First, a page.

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Dalai Lama to launch think-tank at MIT

April 15, 2009 10:28 IST

The Dalai Lama will launch a think tank named after him at the Massachusetts Institute of Technology on April 30, with an inaugural public conference.

The Dalai Lama Center for Ethics and Transformative Values, the fourth such center in the world, seeks to promote the Dalai Lama's vision of a better world by sponsoring interdisciplinary programs and deliberations on ethics. Attending the two-day event, among others, will be former Indian President APJ Abdul Kalam.

The event will also feature a benefit concert, 'A Tribute to Non-Violence and Humanity,' by composer Philip Glass.

MIT said that as one of four centers to which the Dalai Lama has lent his name, the center hopes to set up educational programs that transform the conversation about the social, economic and environmental impact of decisions being made by a new generation of leaders.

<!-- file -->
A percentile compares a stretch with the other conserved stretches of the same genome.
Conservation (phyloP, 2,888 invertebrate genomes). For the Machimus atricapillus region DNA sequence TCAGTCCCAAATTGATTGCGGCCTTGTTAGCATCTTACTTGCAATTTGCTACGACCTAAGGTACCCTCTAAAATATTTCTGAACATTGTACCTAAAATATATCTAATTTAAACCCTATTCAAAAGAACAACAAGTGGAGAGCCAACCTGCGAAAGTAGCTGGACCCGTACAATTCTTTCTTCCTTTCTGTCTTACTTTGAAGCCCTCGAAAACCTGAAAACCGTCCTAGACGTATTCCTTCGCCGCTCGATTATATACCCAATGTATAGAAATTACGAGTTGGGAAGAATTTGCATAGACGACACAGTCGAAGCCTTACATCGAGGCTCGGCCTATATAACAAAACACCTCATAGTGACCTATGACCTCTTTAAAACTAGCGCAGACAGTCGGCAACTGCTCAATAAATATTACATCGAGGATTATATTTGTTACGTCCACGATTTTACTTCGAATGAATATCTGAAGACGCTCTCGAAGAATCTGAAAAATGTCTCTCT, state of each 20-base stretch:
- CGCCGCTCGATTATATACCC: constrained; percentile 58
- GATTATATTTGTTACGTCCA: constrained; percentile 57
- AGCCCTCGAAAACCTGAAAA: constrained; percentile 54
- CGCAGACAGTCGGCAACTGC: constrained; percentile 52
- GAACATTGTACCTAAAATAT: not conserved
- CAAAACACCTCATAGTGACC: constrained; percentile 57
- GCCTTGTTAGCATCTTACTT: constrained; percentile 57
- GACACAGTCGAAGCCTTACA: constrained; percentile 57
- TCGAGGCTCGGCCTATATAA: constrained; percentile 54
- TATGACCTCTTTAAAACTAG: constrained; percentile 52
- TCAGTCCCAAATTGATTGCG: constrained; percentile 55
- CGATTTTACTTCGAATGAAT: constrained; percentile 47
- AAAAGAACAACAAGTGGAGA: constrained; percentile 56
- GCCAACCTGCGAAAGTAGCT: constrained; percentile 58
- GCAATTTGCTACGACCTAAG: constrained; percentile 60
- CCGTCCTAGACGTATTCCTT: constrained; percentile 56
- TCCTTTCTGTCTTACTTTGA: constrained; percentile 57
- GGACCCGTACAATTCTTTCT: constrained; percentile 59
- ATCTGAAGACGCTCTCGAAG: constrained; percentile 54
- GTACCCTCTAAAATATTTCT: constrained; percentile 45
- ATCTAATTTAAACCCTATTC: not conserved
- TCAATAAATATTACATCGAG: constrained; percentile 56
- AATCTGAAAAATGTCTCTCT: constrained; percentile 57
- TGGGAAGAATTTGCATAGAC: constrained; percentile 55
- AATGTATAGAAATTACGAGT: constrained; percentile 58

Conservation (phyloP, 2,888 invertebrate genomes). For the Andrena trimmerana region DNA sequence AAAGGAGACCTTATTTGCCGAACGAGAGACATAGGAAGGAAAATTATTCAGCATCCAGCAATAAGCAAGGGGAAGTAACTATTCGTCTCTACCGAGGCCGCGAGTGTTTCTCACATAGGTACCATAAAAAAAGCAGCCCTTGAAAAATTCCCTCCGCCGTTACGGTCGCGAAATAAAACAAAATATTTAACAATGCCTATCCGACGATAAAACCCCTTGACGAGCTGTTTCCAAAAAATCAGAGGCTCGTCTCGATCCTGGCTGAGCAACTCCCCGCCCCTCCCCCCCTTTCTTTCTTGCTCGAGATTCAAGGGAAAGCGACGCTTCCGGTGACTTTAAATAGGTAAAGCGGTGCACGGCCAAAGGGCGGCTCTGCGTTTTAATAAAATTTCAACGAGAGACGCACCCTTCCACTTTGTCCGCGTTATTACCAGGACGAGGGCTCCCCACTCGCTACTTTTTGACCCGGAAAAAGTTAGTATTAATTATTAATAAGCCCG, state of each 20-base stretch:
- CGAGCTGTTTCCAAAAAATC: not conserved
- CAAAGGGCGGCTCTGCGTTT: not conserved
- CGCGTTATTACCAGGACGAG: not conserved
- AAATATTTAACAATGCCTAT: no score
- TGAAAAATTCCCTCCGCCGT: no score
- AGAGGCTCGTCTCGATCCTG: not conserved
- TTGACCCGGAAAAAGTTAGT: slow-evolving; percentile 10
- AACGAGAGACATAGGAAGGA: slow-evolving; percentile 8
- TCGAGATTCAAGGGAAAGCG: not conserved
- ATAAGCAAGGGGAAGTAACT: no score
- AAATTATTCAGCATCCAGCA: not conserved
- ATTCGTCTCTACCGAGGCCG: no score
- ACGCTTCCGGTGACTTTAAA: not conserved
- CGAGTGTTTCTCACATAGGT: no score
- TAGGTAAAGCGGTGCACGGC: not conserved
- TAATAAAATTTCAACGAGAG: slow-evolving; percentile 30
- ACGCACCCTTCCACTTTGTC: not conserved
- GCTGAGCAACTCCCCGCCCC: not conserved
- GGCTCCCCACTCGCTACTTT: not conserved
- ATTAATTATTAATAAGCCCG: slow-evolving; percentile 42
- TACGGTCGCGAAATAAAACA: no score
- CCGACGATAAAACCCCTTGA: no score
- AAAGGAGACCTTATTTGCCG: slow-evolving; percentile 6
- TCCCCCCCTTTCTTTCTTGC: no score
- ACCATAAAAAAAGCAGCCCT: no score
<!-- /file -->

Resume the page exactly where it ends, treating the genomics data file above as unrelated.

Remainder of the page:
The center aims to nurture self-aware, responsible and caring leaders with moral purpose, and to foster dialogue between scientists, technologists, policy-makers and religious leaders concerning ethical responsibility and enlightened leadership.


Dalai Lama, Archbishop Desmond Tutu and Betty Williams, all Nobel peace laureates, are founding members of the initiative.

'Economies and societies can no longer be thought of separately, for they are intertwined in a global community,' said Tenzin Gyatso, the 14th Dalai Lama. 'Our actions as individuals and as societies affect not just ourselves but our global neighbors. It is imperative that we contemplate and understand our relationship to each other as individuals, as countries, and as inhabitants of our planet,' he said in a statement ahead of the event.

'There is much work to be done to integrate the various fragments of life and its general understanding through interdisciplinary inquiry, and no one intellectual discipline can fulfill this need,' said Tenzin Priyadarshi, the institute's Buddhist chaplain and the director of the new center. That, he said, was why this center was necessary.

Priyadarshi said the center would engage faculty, students and various partners to examine many topics, including what biological or behavioral components make a person generous or visionary, and how creativity and leadership can be fostered through contemplative techniques.

Suman Guha Mozumder in New York